In my profession (disclosure: by day–and often by night–I work in PR/marketing at a start-up), getting ‘the scoop’ is the highest prize you could score. I value and understand journalists’ desires to get the ultimate exclusive and feel their pain when they get scooped. When I read this post by Kristin at TheKitchenSinkRecipes, I wanted to send it to all of my friends who work in PR and journalism. I thought it was so appropriate to suggest that she had been scooped in the short time-span that her cake had been in the oven. We’re food bloggers here–we’re not breaking major news–but getting scooped…well I guess it still happens. And one day, I had to face the realities of getting scooped myself.
Two weekends ago, I made the most amazing sauce–romesco. We have been eating it with everything from potatoes to fish (and, unashamedly, straight from the container by the spoonful). I was just beginning to write a post about this sauce for you when I realized that I had been scooped by the New York Times of the food blogging world. Yep, Miss Deb of Smitten Kitchen posted a recipe for Romesco Potatoes. My mouth agape, I thought to myself: what are the odds? It’s not like we were at a briefing for the latest Apple launch together and both feverishly typed out what we had taken away from it. Romesco sauce? I thought about how to approach such a dilemma. I didn’t want to look like a copycat. And I didn’t want to pretend like I hadn’t read her post because, trust, I read ALL of Deb’s recipes. And I admit when I adapt them and post them here. Regardless, I didn’t want to lose the romesco sauce.
And so, a compromise was reached–with myself, at least. I’d tell you about MY romesco sauce. Or rather, Thomas Keller’s–which he shared in his Ad Hoc at Home cookbook. It’s exactly what I hoped it would be: spicy, smoky, creamy, slightly oily and rather substantive–presumably, from the bread. I didn’t pair my romesco sauce with potatoes as Deb had (I might have been scooped, but I wasn’t about to not give my post a new angle, and a new discovery for you, readers). I chose to pair this bang-for-your-buck sauce with a lovely vegetable that I’ve been loving lately: the baby leek. If you have an outdoor grill, I’d certainly recommend that you use it here. However, given my circumstances, I opted for a grill pan and to my great pleasure, achieved fantastic grill marks and that lovely charred taste.
This is the perfect thing to serve as a side to some lightly grilled fish on a warm (or wishfully-warm) day. Don’t be afraid to use your fingers. They will get messy. Don’t mind the outer layer–peel it off, dip, and eat.
* adapted from Ad Hoc at Home
makes about 1 1/2 cups
2 dried pasilla-ancho chiles
3 medium tomatoes, cored and halved
1 red bell pepper, halved lengthwise, cored, and seeded
1/2 a large onion, sliced in half
1 large clove of garlic
1/8 cup of extra virgin olive oil
canola oil or spray
3 slices of sourdough bread, crusts removed and cubed
salt and pepper, to taste
1/8 cup of sliced or slivered almonds
1 tablespoon plus 1 teaspoon of sherry vinegar
1 teaspoon of smoked paprika
1. Preheat the oven to 400 degrees F.
2. De-stem the dried chiles, remove the seeds and place them into a bowl of hot water. Let soak for 30 minutes.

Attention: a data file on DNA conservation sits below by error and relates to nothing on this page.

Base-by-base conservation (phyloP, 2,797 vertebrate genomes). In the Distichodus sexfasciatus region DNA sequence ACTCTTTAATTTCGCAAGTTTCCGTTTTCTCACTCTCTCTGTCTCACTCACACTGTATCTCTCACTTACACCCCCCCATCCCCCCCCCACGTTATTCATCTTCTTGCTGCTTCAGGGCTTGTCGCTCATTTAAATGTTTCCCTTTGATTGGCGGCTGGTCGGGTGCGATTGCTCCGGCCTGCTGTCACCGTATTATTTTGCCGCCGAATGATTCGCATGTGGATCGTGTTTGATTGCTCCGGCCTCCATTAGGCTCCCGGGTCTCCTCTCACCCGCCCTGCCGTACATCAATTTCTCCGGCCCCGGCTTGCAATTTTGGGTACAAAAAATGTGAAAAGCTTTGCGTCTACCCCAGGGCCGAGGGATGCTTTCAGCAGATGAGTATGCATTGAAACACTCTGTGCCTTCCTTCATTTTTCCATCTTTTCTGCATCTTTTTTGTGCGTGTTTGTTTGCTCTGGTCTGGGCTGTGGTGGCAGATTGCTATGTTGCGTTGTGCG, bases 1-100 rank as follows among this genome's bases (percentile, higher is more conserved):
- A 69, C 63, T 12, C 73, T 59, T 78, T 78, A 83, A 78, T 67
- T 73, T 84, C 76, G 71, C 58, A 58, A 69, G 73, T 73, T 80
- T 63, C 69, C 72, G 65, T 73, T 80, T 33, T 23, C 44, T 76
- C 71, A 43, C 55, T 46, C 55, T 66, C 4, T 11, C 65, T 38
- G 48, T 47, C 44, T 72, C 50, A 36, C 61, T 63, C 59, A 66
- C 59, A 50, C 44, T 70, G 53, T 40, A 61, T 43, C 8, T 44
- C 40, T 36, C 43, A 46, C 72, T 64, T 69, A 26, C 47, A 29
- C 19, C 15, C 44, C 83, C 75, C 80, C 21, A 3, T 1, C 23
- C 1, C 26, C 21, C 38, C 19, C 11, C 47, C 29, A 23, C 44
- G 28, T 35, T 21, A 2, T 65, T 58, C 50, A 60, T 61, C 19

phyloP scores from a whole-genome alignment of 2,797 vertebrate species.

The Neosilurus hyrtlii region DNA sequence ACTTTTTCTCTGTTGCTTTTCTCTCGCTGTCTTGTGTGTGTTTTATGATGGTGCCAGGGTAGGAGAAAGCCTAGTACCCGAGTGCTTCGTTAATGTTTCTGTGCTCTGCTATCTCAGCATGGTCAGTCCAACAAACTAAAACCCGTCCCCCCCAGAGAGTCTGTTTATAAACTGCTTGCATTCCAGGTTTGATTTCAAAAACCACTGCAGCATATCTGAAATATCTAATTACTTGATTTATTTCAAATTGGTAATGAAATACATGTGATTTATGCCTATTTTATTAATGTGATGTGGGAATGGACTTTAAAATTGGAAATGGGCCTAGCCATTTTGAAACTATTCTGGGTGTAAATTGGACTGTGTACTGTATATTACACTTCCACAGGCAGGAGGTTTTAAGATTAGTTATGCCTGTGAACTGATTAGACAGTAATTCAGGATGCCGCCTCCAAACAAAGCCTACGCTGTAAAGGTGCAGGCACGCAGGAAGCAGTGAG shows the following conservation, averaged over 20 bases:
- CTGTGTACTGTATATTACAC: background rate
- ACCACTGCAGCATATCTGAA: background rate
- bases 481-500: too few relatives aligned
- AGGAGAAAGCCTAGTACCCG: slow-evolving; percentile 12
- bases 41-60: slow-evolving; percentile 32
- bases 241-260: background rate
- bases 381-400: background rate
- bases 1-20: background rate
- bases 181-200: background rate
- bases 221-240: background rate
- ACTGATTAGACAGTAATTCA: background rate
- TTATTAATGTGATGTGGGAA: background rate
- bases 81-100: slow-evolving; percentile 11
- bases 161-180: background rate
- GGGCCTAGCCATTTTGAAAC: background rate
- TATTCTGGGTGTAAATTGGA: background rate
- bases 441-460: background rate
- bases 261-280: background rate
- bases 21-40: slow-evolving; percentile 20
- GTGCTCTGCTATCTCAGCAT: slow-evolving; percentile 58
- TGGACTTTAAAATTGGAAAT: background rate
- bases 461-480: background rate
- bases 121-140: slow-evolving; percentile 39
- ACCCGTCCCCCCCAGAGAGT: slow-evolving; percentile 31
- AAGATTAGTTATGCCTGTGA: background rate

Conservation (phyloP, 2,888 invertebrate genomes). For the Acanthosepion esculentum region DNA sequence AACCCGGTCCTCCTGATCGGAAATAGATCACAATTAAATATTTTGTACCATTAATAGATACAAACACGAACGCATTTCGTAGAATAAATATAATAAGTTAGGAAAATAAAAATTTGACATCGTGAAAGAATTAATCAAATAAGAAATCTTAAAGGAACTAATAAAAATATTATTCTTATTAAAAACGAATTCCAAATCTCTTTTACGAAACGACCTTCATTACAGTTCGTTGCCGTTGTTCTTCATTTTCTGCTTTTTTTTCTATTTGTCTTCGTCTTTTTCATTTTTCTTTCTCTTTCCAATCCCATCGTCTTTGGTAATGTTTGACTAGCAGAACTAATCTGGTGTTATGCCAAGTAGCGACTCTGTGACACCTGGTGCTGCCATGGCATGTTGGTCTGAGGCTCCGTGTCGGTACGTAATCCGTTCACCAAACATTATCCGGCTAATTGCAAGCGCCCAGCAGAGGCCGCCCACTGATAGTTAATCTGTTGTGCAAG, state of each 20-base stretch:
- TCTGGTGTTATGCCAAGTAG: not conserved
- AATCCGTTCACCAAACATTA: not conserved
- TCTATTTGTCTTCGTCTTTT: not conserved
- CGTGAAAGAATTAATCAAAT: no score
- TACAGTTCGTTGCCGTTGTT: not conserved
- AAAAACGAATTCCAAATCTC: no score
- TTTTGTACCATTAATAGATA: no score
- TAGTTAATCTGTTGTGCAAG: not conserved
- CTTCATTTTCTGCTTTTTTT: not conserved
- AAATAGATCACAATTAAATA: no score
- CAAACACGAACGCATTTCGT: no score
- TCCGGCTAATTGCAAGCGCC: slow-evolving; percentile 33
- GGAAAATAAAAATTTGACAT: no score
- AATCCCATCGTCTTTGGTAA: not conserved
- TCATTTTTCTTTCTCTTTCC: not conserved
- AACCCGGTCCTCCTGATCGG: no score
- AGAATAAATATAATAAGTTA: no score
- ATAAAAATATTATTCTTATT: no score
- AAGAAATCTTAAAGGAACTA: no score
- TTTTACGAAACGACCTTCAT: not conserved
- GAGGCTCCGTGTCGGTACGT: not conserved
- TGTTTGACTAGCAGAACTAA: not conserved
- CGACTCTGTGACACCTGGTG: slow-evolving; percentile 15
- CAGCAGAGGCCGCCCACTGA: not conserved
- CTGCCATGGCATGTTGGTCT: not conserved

3. Toss the tomatoes, pepper, onion and garlic with olive oil, salt and pepper. Arrange the tomato and pepper cut-side down in a 9 by 13 inch glass baking dish. Throw in the onion and garlic and roast for about an hour, until the tomatoes and peppers are lightly charred.
4. Remove the vegetables from the oven and let cool slightly before removing the skins from the peppers and tomatoes. Remove the outer layer from the onion. Reserve the liquid that cooked out of the vegetables.
5. Heat the canola oil in a small skillet and add in the bread, turning on all sides and allowing it to turn a nice golden color (about 2-3 minutes). Be careful not to burn! Add in the nuts and toss for another minute, until fragrant.
6. Drain the chiles and place into a blender along with the roasted vegetables. Blend until smooth.
7. Add the remaining ingredients and blend until smooth. Season with salt, to taste. Sauce can be refrigerated for up to two weeks.
Grilled Baby Leeks
inspired by this recipe in Food & Wine
8-10 baby leeks
salt and pepper
1. Brush a grill pan with a little bit of oil and heat over medium-high heat.
2. Brush the leeks with oil, season with salt and pepper and grill them for about 3 minutes. Use a pair of tongs to rotate the leeks, letting them develop a nice char.
3. Serve leeks with romesco sauce. To eat: peel the outer layer with your fingers and dip into romesco sauce.
Musical Pairings: Kinks – Lola vs. the Powerman & The Money-Go-Round, Pt. 1 + Grilled Baby Leeks with Romesco Sauce
border=”0″/>The romesco sauce that Kasey prepared and is featuring today on eating/sf is a spicy, thick sauce made with roasted tomatoes, roasted red peppers, dried chiles, paprika, and bread. It is homey and warm. The grilled baby leeks that she served with it are simple, crisp and clean. But you’d be wrong if you thought this was a boring recipe. The sauce has real zing and the grilled leeks have real flavor. It’s a great side dish that goes nicely with any entree. Oh, and make extra sauce! It goes great with pasta, potatoes and on top of just about any fish or chicken dish. Naturally, I chose a versatile, clean, crisp rock n’ roll album to go along with it: The Kinks 1970 masterpiece Lola vs. the Powerman & The Money-Go-Round, Pt. 1. To read more, head to Musical Pairings‘ home. –Matthew